A boy obsessed with 50s sci-fi movies about aliens has a recurring dream about a blueprint of some kind, which he draws for his inventor friend. With the help of a third kid, they follow it and build themselves a spaceship. Now what?
The scientist father of a teenage girl and boy accidentally shrinks his and two other neighborhood teens to the size of insects. Now the teens must fight diminutive dangers as the father searches for them.
A 12-year-old boy goes missing in 1978, only to reappear once more in 1986. In the eight years that have passed, he hasn't aged. It is no coincidence that at the time he "comes back", a flying saucer is found, entangled in power lines.Written by
The music video playing in the scene where David meets Carolyn McAdams is Blancmange's "Lose Your Love." See more »
When David's dad is sitting on David's bed, a General Lee model car is seen behind him at the head of the bed. The Dukes of Hazzard didn't come out until 1979. The beginning of the movie is set in 1978. See more »
The original print of this starts with the titles "Through PSO Producers Sales Organization PSO And Viking Film Present A New Star Entertainment Production A Randall Kleiser Film Flight Of The Navigator". On the BBC2 TV 2015 print the titles have been changed to display "Walt Disney Pictures[castle logo] Walt Disney Pictures Presents Flight Of The Navigator A Producer Sales Organization Picture A Randall Kleiser Film A New Star Entertainment Production". The broadcast was on 21 December 2015. See more »
Flight of the Navigator is directed by Randal Kleiser and is adapted to screenplay by Michael Burton and Matt MacManus from a story by Mark H. Baker. It stars Joey Cramer, Veronica Cartwright, Cliff De Young, Sarah Jessica Parker, Howard Hesseman and the voice of Paul Reubens. Music is by Alan Silvestri and cinematography is by James Glennon and Eric McGraw.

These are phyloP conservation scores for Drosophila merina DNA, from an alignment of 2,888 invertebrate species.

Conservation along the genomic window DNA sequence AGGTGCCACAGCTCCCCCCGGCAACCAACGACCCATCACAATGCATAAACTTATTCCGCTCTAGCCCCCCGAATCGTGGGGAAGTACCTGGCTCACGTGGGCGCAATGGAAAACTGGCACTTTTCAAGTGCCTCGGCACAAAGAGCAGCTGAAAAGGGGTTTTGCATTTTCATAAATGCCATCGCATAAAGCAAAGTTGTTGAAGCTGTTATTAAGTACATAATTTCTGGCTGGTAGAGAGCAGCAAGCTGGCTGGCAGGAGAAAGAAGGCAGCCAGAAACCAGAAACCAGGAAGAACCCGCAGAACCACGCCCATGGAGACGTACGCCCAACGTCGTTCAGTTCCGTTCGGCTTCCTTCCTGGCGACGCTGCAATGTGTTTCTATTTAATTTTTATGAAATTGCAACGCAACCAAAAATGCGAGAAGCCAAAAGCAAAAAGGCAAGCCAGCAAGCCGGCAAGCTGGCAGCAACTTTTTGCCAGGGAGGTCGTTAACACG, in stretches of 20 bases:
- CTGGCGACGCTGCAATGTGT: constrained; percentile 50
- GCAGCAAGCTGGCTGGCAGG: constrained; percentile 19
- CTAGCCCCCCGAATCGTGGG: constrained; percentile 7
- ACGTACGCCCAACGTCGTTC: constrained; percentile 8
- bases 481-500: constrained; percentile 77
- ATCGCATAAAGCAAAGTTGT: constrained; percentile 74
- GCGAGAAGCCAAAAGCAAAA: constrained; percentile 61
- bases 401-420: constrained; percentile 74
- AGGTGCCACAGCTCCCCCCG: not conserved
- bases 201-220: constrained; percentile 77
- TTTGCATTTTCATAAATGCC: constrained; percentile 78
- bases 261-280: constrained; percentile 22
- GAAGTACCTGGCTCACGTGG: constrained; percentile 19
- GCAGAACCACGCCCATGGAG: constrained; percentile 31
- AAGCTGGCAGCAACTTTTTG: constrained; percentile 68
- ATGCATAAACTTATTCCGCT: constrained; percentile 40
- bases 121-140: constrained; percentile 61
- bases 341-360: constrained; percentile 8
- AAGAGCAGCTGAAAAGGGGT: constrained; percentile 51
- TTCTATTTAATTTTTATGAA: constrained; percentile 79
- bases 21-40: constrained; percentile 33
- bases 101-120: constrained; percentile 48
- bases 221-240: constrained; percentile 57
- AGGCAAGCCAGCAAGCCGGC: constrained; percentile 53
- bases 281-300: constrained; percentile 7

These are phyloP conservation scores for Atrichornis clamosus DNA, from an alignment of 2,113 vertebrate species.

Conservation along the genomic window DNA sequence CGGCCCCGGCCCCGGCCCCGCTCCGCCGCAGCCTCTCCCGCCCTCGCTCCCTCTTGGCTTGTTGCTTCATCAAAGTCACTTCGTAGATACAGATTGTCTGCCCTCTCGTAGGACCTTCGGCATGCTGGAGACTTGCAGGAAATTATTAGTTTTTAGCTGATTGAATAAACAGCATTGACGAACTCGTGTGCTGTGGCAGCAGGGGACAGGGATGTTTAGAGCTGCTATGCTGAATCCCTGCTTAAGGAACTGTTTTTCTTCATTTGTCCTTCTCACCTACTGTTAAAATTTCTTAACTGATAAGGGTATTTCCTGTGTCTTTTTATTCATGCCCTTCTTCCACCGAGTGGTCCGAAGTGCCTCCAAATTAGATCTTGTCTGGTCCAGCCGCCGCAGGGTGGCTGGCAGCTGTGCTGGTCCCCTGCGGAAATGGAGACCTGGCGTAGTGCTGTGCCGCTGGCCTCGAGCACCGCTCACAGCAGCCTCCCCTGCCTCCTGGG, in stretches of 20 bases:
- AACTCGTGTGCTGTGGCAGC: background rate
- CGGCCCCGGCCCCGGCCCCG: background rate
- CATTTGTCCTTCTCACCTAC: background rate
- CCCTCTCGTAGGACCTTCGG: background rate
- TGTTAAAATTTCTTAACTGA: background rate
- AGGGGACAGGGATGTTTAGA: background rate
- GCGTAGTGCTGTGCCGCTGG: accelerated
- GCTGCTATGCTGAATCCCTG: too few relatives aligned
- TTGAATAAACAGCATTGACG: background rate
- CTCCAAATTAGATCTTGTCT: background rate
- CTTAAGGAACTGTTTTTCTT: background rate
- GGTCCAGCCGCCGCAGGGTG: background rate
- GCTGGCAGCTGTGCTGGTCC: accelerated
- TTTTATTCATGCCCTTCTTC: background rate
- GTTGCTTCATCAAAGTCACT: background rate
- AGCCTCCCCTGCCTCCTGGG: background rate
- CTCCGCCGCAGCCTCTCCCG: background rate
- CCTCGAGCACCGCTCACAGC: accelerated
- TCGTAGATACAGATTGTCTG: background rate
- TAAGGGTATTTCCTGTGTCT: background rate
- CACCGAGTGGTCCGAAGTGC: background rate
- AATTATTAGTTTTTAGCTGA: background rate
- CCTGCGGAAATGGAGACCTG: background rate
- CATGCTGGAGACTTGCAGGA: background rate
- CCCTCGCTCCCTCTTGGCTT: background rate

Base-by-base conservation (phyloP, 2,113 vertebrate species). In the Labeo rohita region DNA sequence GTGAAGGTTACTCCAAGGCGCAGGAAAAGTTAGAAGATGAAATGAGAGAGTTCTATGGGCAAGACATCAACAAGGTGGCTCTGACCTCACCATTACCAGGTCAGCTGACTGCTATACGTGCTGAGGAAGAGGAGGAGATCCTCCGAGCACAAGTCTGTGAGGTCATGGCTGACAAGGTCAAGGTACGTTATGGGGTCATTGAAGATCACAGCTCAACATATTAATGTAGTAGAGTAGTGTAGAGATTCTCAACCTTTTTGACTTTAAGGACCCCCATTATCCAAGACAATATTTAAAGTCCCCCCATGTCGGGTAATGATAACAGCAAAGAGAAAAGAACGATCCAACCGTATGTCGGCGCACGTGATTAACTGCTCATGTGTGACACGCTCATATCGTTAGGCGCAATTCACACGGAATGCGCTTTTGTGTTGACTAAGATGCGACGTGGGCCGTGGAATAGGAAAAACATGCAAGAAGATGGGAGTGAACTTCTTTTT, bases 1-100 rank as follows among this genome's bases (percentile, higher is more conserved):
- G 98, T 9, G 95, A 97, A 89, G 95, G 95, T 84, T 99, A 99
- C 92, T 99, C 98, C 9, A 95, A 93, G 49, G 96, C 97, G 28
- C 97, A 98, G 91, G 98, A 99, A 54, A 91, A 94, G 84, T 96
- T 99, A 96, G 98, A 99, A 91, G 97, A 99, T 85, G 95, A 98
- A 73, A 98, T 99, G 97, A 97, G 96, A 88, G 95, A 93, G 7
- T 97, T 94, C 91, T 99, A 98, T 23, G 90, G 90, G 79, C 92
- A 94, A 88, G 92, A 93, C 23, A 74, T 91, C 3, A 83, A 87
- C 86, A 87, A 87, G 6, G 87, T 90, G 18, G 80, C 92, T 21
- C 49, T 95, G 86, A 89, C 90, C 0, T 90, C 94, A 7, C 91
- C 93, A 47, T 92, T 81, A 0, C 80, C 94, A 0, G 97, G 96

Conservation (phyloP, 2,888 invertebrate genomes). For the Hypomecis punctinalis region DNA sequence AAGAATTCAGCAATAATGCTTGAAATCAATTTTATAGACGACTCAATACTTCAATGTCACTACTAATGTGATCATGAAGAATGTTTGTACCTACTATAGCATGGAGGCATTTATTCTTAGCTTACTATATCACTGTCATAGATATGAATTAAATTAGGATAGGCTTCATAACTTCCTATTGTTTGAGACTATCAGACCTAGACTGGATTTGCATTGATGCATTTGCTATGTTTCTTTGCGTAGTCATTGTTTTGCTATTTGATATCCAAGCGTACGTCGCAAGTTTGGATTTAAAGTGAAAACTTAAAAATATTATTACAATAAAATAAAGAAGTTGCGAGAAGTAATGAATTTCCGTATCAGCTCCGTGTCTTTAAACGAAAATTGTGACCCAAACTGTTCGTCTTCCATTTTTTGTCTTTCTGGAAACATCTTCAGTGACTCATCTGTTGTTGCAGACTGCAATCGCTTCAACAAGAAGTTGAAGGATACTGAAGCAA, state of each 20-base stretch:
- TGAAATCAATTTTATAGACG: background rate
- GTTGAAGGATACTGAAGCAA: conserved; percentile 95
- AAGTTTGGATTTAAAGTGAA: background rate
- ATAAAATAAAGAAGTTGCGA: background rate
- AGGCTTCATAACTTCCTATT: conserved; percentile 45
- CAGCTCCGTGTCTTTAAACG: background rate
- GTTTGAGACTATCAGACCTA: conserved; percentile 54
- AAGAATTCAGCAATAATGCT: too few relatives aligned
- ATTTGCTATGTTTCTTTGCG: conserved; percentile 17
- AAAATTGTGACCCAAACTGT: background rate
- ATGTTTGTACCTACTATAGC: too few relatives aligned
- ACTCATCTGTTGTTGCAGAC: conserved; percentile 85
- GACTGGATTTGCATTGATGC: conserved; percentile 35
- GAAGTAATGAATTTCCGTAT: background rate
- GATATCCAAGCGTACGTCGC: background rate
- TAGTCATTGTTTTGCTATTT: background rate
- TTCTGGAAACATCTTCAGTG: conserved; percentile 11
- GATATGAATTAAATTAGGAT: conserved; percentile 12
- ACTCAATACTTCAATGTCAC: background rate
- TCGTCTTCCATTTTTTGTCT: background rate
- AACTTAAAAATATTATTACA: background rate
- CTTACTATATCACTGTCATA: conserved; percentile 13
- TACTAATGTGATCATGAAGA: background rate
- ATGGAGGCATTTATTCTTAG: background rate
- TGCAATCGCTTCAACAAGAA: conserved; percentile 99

Young David Freeman (Cramer) is out in the woods near his home in Fort Lauderdale when he falls down a ravine and is knocked unconscious. Waking up he finds that the world around him has advanced by 8 years but he hasn't. After being reunited with his overjoyed parents, it becomes apparent that David has had an encounter with a extra terrestrial life form, which of course greatly interests the authorities...
It's a family friendly sci-fi with a difference, in that it doesn't have to take us into space for its tale, yet this in no way detracts from how enjoyable Flight of the Navigator is. It is told from young David's perspective (with Cramer impressionable), thus it firmly engages the kids in the audience. The relationship between David and the Phaleon computer system (Reubens) engages with witty chatter and educational purpose, and the effects work should not be taken for granted either. If we are to be picky then the build up is a touch long before the pic goes "extra terrestrial", and Cartwright and De Young are barely given time to impact as parents coming to terms with a family life turned upside down. But small complaints really and this is a lovely film, one that isn't just for 1980s nostalgists. 7/10
7 of 7 people found this review helpful.
Was this review helpful to you?
| Report this